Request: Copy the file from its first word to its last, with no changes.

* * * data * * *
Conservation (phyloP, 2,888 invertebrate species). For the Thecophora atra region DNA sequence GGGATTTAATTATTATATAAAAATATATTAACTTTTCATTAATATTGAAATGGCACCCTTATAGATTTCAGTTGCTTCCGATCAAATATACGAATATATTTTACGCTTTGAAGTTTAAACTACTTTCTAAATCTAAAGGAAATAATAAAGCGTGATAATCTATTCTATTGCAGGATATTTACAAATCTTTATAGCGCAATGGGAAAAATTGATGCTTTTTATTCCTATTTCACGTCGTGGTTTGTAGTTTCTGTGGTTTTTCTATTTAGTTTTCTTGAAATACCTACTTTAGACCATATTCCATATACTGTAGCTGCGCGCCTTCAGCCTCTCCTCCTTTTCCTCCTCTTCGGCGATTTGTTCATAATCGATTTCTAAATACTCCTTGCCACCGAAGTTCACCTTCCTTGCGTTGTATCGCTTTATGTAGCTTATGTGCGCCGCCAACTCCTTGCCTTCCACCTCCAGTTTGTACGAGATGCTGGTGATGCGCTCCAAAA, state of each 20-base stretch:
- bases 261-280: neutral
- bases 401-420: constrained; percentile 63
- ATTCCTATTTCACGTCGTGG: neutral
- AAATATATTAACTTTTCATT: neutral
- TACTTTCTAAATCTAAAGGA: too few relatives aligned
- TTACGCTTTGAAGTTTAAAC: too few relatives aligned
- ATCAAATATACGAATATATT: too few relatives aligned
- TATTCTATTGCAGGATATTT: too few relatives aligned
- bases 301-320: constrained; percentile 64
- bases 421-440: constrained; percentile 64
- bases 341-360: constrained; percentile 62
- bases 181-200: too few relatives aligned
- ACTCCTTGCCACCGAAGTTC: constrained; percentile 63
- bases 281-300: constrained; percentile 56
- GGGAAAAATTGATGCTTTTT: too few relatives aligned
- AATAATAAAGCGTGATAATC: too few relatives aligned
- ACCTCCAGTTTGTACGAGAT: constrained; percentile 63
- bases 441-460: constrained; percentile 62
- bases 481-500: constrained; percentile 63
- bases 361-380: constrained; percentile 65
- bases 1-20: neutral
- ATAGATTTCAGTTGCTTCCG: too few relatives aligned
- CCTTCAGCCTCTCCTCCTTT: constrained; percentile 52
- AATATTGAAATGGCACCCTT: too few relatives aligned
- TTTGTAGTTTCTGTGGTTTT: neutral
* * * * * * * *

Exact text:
Conservation (phyloP, 2,888 invertebrate species). For the Thecophora atra region DNA sequence GGGATTTAATTATTATATAAAAATATATTAACTTTTCATTAATATTGAAATGGCACCCTTATAGATTTCAGTTGCTTCCGATCAAATATACGAATATATTTTACGCTTTGAAGTTTAAACTACTTTCTAAATCTAAAGGAAATAATAAAGCGTGATAATCTATTCTATTGCAGGATATTTACAAATCTTTATAGCGCAATGGGAAAAATTGATGCTTTTTATTCCTATTTCACGTCGTGGTTTGTAGTTTCTGTGGTTTTTCTATTTAGTTTTCTTGAAATACCTACTTTAGACCATATTCCATATACTGTAGCTGCGCGCCTTCAGCCTCTCCTCCTTTTCCTCCTCTTCGGCGATTTGTTCATAATCGATTTCTAAATACTCCTTGCCACCGAAGTTCACCTTCCTTGCGTTGTATCGCTTTATGTAGCTTATGTGCGCCGCCAACTCCTTGCCTTCCACCTCCAGTTTGTACGAGATGCTGGTGATGCGCTCCAAAA, state of each 20-base stretch:
- bases 261-280: neutral
- bases 401-420: constrained; percentile 63
- ATTCCTATTTCACGTCGTGG: neutral
- AAATATATTAACTTTTCATT: neutral
- TACTTTCTAAATCTAAAGGA: too few relatives aligned
- TTACGCTTTGAAGTTTAAAC: too few relatives aligned
- ATCAAATATACGAATATATT: too few relatives aligned
- TATTCTATTGCAGGATATTT: too few relatives aligned
- bases 301-320: constrained; percentile 64
- bases 421-440: constrained; percentile 64
- bases 341-360: constrained; percentile 62
- bases 181-200: too few relatives aligned
- ACTCCTTGCCACCGAAGTTC: constrained; percentile 63
- bases 281-300: constrained; percentile 56
- GGGAAAAATTGATGCTTTTT: too few relatives aligned
- AATAATAAAGCGTGATAATC: too few relatives aligned
- ACCTCCAGTTTGTACGAGAT: constrained; percentile 63
- bases 441-460: constrained; percentile 62
- bases 481-500: constrained; percentile 63
- bases 361-380: constrained; percentile 65
- bases 1-20: neutral
- ATAGATTTCAGTTGCTTCCG: too few relatives aligned
- CCTTCAGCCTCTCCTCCTTT: constrained; percentile 52
- AATATTGAAATGGCACCCTT: too few relatives aligned
- TTTGTAGTTTCTGTGGTTTT: neutral